In nearly 25 years of Super League we have seen some exceptional overseas talent, but who emerges as the cream of the crop?
Here are our top 10…
10. Adrian Vowles
Nicknamed “The Assassin” for his ruthless, hard-hitting defence, Adrian Vowles became a household name after joining Castleford from North Queensland in 1997. Though taking some to adjust, he became a cult hero at the Jungle and became the first Tigers player to win the Man of Steel award in 1999. The Queensland-born loose forward also had brief stints with Leeds and Wakefield but will be remembered as a Cas legend.
9. Ali Lauitiiti
Lauitiiti joined Leeds at the start of the golden era and became an instant hit at Headingley. Once dubbed the Michael Jordan of rugby league, Lauitiiti’s huge hands made the ball look like a peanut and his expert handling produced some extraordinary moments. The New Zealander was a much-loved character and helped the Rhinos win multiple trophies.
8. Trent Barrett
He only spent two seasons in Super League but Trent Barrett had an incredible impact on an average Wigan team at the time. The Blues and Kangaroos legend set the competition alight with his mesmeric passing and kicking skills, averaging almost a try every other game for the cherry-and-whites. He single-handedly got the Warriors to within 80 minutes of Old Trafford in 2007 and should have won the Man of Steel award that season.
7. Tommy Leuluai
Leuluai makes this list because of his consistency, longevity and ability. Still playing now aged 35, the menacing Kiwi has spent the majority of his career at Wigan and has over 300 Super League appearances to his name. Equally talented at half-back and hooker, Leuluai has become famous for his hard-hitting defence and has played a key role in helping the Warriors win their fair share of silverware over the last decade
6. Kylie Leuluai
Another Leuluai next up in the shape of Leeds legend Kylie. An unknown quantity when he signed for the Rhinos in 2007, the bulky prop soon settled into life at Headingley and was renowned for his relentless go-forward and huge defence. He went on to become the club’s longest-serving and most successful overseas player of all-time, bowing out by winning the treble in 2015.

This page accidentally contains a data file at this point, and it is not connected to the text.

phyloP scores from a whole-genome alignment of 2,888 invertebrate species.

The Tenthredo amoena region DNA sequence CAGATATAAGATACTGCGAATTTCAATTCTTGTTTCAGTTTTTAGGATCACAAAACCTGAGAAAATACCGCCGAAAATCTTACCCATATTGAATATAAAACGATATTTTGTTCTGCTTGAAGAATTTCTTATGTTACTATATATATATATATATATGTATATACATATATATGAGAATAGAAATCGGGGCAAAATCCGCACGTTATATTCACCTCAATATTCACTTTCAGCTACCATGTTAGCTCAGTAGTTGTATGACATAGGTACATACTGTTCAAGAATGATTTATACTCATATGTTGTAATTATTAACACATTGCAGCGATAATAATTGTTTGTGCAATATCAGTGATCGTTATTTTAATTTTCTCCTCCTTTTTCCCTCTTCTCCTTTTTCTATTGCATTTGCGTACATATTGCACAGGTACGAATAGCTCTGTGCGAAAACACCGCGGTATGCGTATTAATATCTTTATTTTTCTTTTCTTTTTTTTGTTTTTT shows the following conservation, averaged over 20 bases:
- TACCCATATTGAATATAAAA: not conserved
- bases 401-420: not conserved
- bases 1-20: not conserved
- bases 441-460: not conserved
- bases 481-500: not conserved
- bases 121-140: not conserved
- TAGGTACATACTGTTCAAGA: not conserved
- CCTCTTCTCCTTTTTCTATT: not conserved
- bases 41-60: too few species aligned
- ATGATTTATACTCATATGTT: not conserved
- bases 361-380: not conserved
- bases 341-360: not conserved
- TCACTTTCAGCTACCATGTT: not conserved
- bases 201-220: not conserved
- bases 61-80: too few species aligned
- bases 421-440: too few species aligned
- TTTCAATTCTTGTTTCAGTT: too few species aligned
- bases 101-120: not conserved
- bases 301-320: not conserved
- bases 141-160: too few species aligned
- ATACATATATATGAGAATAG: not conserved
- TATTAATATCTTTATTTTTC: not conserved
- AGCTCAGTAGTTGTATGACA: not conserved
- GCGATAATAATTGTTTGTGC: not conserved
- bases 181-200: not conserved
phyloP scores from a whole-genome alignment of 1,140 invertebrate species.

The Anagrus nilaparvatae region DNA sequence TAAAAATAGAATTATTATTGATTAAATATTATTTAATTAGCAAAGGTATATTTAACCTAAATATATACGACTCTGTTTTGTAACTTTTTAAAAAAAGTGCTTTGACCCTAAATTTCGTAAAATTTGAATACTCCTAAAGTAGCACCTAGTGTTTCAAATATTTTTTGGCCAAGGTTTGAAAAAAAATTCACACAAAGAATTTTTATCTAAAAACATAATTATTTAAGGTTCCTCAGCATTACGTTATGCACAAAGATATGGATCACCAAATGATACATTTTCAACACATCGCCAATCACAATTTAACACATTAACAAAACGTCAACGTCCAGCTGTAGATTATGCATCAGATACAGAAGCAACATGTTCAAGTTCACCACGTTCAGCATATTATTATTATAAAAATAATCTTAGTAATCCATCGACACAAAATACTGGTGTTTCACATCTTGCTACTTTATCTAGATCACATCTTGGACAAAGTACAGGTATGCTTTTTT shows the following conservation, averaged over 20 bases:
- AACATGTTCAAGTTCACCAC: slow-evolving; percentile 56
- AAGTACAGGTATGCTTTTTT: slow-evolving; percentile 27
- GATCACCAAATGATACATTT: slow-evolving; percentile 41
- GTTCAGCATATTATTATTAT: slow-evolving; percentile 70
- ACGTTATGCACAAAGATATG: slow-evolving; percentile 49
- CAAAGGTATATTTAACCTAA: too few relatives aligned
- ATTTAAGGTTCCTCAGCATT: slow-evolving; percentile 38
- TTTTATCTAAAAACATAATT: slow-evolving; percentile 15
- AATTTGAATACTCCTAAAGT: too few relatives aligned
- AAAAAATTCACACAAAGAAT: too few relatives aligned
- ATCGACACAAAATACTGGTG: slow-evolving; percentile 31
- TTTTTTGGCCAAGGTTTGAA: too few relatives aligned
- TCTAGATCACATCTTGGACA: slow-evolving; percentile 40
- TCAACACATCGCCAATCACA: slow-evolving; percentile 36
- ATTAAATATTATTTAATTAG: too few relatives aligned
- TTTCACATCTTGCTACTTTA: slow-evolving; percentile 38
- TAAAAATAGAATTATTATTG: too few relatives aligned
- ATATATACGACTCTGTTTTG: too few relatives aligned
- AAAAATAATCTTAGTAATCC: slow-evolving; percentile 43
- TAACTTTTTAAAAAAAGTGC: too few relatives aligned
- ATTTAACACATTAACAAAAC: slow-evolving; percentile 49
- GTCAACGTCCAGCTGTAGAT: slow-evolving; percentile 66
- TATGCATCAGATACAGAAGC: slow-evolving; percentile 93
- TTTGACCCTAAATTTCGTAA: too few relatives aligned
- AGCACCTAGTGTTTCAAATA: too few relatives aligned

5. Robbie Hunter-Paul
After moving over from New Zealand aged 18, few could have predicted the impact Hunter-Paul would have at Bradford. Quick, creative and prolific, he became a huge part of the Bullmania revolution and scored 224 tries in 241 appearances. Paul enjoyed a trophy-laden career, won many individual accolades and appeared 29 times for the Kiwis.
4. Henry Paul
Just edging out his brother into fourth place is Henry Paul. The mercurial stand-off was unplayable on his day and won an unprecedented amount of silverware for both Wigan and Bradford. The Kiwi playmaker saved his best for the big matches and won both the Harry Sunderland and Lance Todd Trophies during his time with the Bulls.
3. Pat Richards
Richards amassed a staggering 2468 points during a sensational eight-year spell at Wigan. The towering Australian winger was an expert finisher, unbeatable in the air and possessed arguably the greatest boot Super League has seen. He enjoyed many standout years with the Warriors, with the 2010 season a particular highlight as he was deservedly named Man of Steel.
2. Lesley Vainikolo
‘The Volcano’ signed for Bradford in 2002 and lived up to his nickname with an explosive six-year stint in Super League. The powerhouse winger scored 149 tries in 152 games for the Bulls and was dangerous from anywhere on the pitch. Vainikolo was a fearsome character and a cult hero of the competition during the early noughties.
1. Jamie Lyon
Lyon’s impact on Super League was quite staggering when you consider he was only here for two seasons. The maverick centre won the 2005 Man of Steel award and played a major part in helping St Helens win the treble in 2006. He ended his Saints career with 46 tries, 202 goals and 586 points from only 63 appearances. A truly world class player who achieved greatness on both sides of the world.